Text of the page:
Eaglesmith’s lyrical esthetic is unapologetically masculine. He has no truck with political correctness, even though he can be intensely sensitive when writing from a female perspective. Still it’s the manly world of high-octane machines that fuel in his songs — cars and trucks, tractors and trains — as much as cigarettes and whisky, dogs and guns. Of course, men don’t hold exclusive rights to loss and regret, pain and sorrow, loneliness and grief — however poetically expressed.
Eaglesmith is a tireless and crafty promoter. Think of an itinerant snake oil salesman — with the caveat that he hawks art that really will cure whatever ails you. He’s a road-warrior who has traversed North America on both sides of the border as often as any recording artist you care to name. No town, beer joint, legion hall or picnic is too small. With the gratitude of a schoolboy receiving a nod of approval from a pretty Grade 2 teacher, Eaglesmith happily plays them all.
All but a handful of his 20 albums were recorded on his own label in home studios and either self- or co-produced or produced by longtime friend and musical compadre Scott Merritt rather than by hired technicians. The bands he has assembled over the years — beginning with childhood friend Ralph Schipper and the Flying Squirrels, through the Flathead Noodlers and Travelling Steam Show — changed as Eaglesmith’s musical personae evolved. One notable musician remained constant, a North Star in a fluid constellation, until his cruelly premature death — the late, great Willie P. Bennett. Willie P’s voice weaves its way through Eaglesmith’s soulful masterwork Tinderbox as an achingly haunting refrain.
Before retiring after 30 years as an arts writer at the Waterloo Region Record, I had the pleasure of interviewing Eaglesmith many times prior to concerts. I reviewed most of his albums and many concerts, both solo and in a band setting. It was always fun picking up where we left off the last time we talked. He has the lightning wit of a standup comic, as is abundantly evident in his shows, but he can turn serious on a dime. He always had something interesting to say. I took deep pleasure in the fact that Fred often said I understood what he was intending as an artist. I can still hear him asserting, ‘Rob, you’re one of the ones who get it.’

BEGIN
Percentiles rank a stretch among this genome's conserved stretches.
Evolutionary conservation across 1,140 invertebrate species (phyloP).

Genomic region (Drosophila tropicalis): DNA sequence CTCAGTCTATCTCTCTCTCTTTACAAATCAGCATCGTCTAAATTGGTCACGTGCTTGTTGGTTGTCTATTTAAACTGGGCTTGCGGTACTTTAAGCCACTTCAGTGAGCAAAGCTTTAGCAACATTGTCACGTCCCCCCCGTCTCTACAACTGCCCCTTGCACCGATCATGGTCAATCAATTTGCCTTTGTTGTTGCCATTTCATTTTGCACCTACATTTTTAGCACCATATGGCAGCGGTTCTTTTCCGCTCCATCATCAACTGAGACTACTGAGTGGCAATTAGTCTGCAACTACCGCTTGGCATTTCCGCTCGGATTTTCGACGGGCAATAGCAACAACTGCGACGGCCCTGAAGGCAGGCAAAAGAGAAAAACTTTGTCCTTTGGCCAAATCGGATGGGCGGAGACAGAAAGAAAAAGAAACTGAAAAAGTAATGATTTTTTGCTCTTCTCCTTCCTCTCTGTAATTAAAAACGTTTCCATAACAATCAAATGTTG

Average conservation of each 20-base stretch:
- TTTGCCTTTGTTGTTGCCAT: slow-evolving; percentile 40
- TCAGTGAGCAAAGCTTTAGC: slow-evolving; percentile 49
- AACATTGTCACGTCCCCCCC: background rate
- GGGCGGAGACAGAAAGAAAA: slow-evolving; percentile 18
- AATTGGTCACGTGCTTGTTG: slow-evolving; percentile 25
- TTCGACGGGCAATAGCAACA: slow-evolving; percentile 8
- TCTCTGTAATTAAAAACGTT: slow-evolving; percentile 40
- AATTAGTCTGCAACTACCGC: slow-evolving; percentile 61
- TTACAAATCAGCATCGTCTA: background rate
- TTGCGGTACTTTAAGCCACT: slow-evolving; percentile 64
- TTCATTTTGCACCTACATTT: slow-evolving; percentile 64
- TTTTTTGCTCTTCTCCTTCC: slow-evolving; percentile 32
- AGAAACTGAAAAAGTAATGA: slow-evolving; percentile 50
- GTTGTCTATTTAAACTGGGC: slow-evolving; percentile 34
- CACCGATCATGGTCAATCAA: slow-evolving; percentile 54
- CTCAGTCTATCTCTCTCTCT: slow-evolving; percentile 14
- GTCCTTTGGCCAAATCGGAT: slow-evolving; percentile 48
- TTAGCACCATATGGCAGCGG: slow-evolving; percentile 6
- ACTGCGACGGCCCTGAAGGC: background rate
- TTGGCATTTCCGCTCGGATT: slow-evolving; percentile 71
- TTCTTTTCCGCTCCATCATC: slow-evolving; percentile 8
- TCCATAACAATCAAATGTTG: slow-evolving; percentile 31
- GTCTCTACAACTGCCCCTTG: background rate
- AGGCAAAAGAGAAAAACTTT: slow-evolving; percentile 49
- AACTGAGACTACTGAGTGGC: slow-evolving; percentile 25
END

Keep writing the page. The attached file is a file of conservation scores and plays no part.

Whether performing solo as Fred J. Eaglesmith or accompanied by a band, the singer/songwriter has a strong following across Waterloo Region. In the early days Jennie Shantz booked annual shows in St. Jacobs. John and Wendy Tutt regularly present Eaglesmith as part of the Original Princess Cinema Live On Stage series.
Fred Kinsie, who promotes occasional music events for the sheer fun of it, hosts irregular backyard concerts, many featuring Eaglesmith. He presented the singer/songwriter in the fall of 2011 at the Detweiler Meeting House. In 2013 Eaglesmith burned up (figuratively speaking) Kinsie’s back-40 with a incendiary acoustic show. The singer/songwriter returns with an opening set by Tif Ginn. The Kinsies live on Chilligo Road, ½ km south of Kossuth Road. All FredHeads are reminded to bring lawn chairs. Beverages including water, soft drinks, beer and wine will be available.
Sunday, August 14 back-yard concert
at 2 pm
Cost $25. Send a cheque to:
1945 Chilligo Road
Cambridge ON N3C 2V3
Fred Eaglesmith Discography:
• Fred Eaglesmith (1980)
• The Boy That Just Went Wrong (1983)
• Indiana Road (1987)
• There Ain’t No Easy Road (1992)
• Things Is Changin’ (1993)
• Paradise Motel (1994)
• Drive-In Movie (1995)
• Lipstick, Lies and Gasoline (1997)
• 50 Odd Dollars (1999)
• Live: Ralph’s Last Show (2001)
• Falling Stars and Broken Hearts (2002)
• The Official Bootleg Series, Vol. 1 (2002)
• Balin (2003)
• The Official Bootleg Series, Vol. 2 (2004)
• Dusty (2004)
• Milly’s Cafe (2006)
• Tinderbox (2008)
• Cha Cha Cha (2010)
• 6 Volts (2011)
• Tambourine (2013)
See below Eaglesmith performing Johnny Cash in a YouTube video directed by Roger Maunder and published March 13, 2013